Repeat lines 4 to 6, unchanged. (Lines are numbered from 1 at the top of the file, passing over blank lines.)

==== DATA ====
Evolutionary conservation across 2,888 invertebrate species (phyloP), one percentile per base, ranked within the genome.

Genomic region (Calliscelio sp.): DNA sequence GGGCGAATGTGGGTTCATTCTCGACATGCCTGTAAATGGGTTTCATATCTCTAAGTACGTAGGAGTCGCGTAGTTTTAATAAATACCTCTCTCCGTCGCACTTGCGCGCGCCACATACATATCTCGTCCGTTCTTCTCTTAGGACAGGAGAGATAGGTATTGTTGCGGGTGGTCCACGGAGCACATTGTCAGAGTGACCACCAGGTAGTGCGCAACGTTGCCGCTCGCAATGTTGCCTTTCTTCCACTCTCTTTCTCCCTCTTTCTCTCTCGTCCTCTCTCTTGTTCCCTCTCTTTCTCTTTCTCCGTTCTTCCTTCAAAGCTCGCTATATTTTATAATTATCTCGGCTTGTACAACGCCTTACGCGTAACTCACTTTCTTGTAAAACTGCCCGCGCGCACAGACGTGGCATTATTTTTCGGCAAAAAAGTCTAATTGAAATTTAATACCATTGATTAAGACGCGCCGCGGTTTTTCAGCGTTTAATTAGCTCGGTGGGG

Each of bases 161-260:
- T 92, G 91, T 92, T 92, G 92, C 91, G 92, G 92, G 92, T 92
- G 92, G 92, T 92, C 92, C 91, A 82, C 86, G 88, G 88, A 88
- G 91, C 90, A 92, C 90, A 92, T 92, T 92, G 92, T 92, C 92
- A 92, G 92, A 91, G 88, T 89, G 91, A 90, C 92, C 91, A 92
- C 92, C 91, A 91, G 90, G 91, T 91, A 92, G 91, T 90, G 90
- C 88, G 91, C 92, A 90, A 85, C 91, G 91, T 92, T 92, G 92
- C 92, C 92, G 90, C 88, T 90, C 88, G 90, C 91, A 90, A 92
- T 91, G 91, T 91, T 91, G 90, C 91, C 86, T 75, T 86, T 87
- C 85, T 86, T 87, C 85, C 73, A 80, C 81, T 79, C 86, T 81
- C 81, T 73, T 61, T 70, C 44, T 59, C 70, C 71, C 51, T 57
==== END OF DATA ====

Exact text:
- T 92, G 91, T 92, T 92, G 92, C 91, G 92, G 92, G 92, T 92
- G 92, G 92, T 92, C 92, C 91, A 82, C 86, G 88, G 88, A 88
- G 91, C 90, A 92, C 90, A 92, T 92, T 92, G 92, T 92, C 92